It is possible – though with lots of caveats about how no one case can be truly typical – to estimate the tax situation of the 30 percent who do not fall under income sensitivity. Joyce Manchester, another economist at Joint Fiscal, estimated that owners of a home now worth $300,000 would have paid about $7,800 in 2015.
That would have been $2,500 more than the $5,300 they would have paid in 2005, a huge 47 percent increase in nominal dollars.
But dollars are not nominal. In “real” (inflation-adjusted) money, that 2005 tax bill was $6,500. So the increase was $1,300 — or roughly 20 percent over 10 years.
Oversimplifying slightly, policy analysts often consider this an increase of 2 percent a year (it’s actually a bit less). That’s still a noticeable tax hike, higher than the inflation rate of the last several years. But Youngman said she wouldn’t call it excessive, pointing out that the costs of some government services go up even faster.
“What does local government pay for?” she asked, noting that costs for items such as teachers’ health care and retirement plans often go up 2.5 percent a year or more. Though local authorities “should have to justify any increase,” she said, “it’s not clear on the face of it that (this rate of increase) is … unreasonable.”
Besides, those taxpayers get some of their money back. Like almost all American homeowners, they are government-subsidized. These owners almost certainly have a six-figure income and deduct their tax payment from federal taxable income.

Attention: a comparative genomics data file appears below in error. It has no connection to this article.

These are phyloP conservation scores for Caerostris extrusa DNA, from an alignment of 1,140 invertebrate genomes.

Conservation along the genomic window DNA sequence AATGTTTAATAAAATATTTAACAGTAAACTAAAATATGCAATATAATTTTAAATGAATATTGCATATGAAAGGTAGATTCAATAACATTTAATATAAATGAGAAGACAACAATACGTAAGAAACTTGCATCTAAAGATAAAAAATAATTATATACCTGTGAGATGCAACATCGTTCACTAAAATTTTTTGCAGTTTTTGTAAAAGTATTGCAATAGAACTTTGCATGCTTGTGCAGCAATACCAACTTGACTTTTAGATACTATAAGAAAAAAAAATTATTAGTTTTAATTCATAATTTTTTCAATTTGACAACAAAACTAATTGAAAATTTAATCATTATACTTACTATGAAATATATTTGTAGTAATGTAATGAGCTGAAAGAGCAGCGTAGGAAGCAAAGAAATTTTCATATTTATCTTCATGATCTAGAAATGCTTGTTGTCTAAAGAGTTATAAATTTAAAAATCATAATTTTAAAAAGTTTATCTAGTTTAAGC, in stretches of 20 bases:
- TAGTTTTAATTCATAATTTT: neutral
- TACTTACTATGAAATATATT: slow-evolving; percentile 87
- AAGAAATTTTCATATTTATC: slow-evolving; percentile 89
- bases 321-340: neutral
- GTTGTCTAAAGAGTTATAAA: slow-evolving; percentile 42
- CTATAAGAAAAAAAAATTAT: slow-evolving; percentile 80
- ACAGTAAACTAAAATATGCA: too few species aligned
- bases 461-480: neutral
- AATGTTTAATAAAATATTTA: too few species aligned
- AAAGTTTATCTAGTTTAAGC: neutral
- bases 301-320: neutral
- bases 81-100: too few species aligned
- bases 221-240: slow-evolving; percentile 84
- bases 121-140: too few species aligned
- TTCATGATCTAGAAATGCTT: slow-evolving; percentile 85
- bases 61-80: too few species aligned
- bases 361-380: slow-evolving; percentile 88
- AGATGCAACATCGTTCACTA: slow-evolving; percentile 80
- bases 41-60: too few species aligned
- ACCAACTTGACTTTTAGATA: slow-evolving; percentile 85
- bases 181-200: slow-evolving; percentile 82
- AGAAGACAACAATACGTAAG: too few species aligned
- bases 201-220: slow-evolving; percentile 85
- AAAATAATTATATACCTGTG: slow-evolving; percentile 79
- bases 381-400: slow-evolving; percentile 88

As estimated by Manchester, the Joint Fiscal economist, their property tax bill would have reduced their federal income taxes by something like $1,950. So the “real” cost of their property taxes was $5,850, and would have been $3,975 in 2005. In real 2015 dollars (these are not Manchester’s figures; they come from an inflation-adjusting website), $3,975 in 2005 was $4,824, so their actual increase was $1,026.
Property taxes are unfair and inefficient, Youngman said, if property is not re-evaluated at frequent intervals. “There is always a political incentive to delay revaluation,” she said.
That incentive may be affecting Vermont, where “the data shows we are falling behind” meeting the recommendation of the International Association of Assessing Officers that all property be re-evaluated every 10 years, according to Douglas Farnham, the director of the Property Valuation and Review Division at the Tax Department.
In Vermont, Farnham said, “the decision on whether or not to reappraise is left to the local town government” in most cases, and though the state pays for half of a 10-year reassessment, some localities seem reluctant to spend the other half.
They might have to raise property taxes.